Tests completed on new wave energy designs

Tests have been completed on the latest designs of a wave energy converter (WEC) by Pelamis Wave Power. The trials are part of a £1.4 million project commissioned and funded […]

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Tests have been completed on the latest designs of a wave energy converter (WEC) by Pelamis Wave Power.

The trials are part of a £1.4 million project commissioned and funded by the Energy Technologies Institute (ETI) to make large-scale WEC arrays more cost effective.

Pelamis has spent a month testing models of its new P2e design in a specialist wave tank in France. The 1:29 scale models were subjected to the equivalent of 50 hours of extreme storms with waves as high as 23m.

Two of the company’s existing P2 machines have been demonstrated in Orkney at the European Marine Energy Centre (EMEC). It claims the P2e will be larger, more powerful and developed for long-term reliability.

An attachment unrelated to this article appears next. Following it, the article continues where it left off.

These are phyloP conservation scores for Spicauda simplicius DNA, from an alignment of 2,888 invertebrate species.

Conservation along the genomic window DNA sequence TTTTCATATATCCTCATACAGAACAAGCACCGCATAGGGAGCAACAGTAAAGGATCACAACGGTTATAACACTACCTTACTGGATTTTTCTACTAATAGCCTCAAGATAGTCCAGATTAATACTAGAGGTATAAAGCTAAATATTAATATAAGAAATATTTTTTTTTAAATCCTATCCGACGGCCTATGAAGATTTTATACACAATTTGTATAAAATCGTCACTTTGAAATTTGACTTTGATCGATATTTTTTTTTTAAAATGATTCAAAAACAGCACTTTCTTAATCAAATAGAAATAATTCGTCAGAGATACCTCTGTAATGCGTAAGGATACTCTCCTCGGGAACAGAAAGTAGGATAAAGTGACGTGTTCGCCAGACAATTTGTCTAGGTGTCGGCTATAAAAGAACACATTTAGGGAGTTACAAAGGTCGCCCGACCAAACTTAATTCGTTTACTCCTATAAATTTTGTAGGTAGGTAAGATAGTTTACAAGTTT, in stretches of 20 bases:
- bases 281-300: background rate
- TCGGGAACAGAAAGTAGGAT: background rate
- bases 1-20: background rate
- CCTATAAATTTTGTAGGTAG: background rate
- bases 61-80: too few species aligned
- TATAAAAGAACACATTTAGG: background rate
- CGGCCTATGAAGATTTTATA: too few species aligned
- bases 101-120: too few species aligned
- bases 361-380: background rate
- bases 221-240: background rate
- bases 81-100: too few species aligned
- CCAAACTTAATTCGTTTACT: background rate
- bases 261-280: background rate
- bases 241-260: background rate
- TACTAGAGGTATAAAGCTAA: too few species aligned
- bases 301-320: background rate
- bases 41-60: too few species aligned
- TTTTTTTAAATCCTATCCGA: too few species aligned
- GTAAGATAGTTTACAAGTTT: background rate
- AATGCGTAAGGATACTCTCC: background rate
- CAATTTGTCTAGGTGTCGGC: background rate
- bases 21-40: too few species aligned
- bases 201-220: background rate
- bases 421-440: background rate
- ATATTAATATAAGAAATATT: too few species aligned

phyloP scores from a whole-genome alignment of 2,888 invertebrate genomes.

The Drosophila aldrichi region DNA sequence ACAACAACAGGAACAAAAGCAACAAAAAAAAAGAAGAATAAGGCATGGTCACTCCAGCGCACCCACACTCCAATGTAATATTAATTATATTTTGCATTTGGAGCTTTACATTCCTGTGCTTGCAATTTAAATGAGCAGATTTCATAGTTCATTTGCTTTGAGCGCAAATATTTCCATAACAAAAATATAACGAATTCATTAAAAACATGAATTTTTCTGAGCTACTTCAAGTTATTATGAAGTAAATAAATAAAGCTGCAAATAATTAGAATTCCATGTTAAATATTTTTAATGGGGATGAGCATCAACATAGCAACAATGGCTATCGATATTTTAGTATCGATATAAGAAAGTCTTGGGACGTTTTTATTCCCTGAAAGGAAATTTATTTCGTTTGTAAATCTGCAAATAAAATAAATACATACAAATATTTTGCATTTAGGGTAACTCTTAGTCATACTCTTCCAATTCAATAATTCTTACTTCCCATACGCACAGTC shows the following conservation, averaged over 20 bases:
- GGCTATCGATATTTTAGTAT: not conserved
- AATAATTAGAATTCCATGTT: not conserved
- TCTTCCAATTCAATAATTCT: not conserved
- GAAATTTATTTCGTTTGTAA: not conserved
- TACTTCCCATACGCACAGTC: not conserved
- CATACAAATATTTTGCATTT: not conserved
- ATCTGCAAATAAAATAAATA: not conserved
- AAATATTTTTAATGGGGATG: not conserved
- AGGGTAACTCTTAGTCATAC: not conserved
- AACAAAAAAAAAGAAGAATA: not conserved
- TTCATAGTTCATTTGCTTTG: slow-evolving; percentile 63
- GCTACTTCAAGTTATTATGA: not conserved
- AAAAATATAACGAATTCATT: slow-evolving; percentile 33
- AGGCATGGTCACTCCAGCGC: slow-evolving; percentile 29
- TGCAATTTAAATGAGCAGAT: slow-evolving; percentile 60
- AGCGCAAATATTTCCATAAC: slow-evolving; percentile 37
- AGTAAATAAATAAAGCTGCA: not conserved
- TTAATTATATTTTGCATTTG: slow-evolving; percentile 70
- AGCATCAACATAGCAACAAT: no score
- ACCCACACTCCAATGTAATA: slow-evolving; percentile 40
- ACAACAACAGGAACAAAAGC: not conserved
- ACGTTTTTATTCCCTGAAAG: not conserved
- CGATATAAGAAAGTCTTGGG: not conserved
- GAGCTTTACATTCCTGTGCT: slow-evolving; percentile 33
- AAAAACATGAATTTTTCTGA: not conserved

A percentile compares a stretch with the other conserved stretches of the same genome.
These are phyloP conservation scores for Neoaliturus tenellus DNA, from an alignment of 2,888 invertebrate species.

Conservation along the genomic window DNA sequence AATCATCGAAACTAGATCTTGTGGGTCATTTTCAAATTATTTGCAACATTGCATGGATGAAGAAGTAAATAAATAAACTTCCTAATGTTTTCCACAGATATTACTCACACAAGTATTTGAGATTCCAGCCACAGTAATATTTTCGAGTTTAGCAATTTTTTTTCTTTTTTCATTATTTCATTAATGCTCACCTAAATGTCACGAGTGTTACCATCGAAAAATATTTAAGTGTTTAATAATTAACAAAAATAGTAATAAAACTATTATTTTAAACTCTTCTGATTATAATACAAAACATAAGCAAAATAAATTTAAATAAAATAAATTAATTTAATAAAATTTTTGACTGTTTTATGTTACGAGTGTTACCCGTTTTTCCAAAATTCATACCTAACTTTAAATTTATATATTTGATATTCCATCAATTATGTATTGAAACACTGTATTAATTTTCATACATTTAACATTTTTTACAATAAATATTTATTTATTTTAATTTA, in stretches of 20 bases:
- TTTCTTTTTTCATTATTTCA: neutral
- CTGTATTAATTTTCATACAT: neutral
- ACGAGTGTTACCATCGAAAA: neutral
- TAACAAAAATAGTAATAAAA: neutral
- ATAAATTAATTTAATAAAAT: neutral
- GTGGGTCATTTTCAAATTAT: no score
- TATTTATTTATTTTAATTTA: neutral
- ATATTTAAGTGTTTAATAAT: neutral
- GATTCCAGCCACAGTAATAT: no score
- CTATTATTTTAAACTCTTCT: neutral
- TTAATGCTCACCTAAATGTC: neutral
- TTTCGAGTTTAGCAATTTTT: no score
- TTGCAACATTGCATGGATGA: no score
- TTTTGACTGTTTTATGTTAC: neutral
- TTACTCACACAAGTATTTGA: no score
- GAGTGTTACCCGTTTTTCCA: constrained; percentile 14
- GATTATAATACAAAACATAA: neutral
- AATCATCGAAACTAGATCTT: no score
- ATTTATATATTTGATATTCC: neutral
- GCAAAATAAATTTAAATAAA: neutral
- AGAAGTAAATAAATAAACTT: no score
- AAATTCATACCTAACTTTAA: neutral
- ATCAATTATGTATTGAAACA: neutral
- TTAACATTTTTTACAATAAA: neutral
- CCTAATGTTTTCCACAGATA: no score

Pelamis says it was able to double power capture for small and medium seas in the tests, with enhancements to the computerised control system. Other improvements included larger, elliptically shaped tubes and different numbers of joints and tube lengths.

Ross Henderson, Technology Director at Pelamis Wave Power said: “The new P2e design must provide a return for the first commercial project investors and this means more power throughout the year but without more cost.

“We’re taking the P2 technology platform and enhancing it into a much more powerful, reliable, and economic machine. Continuing in this way, we will steadily make wave energy cost competitive with other sources in the years to come.”

The US Energy Department recently announced £10.3 million of funding to make power from waves, tides and currents viable.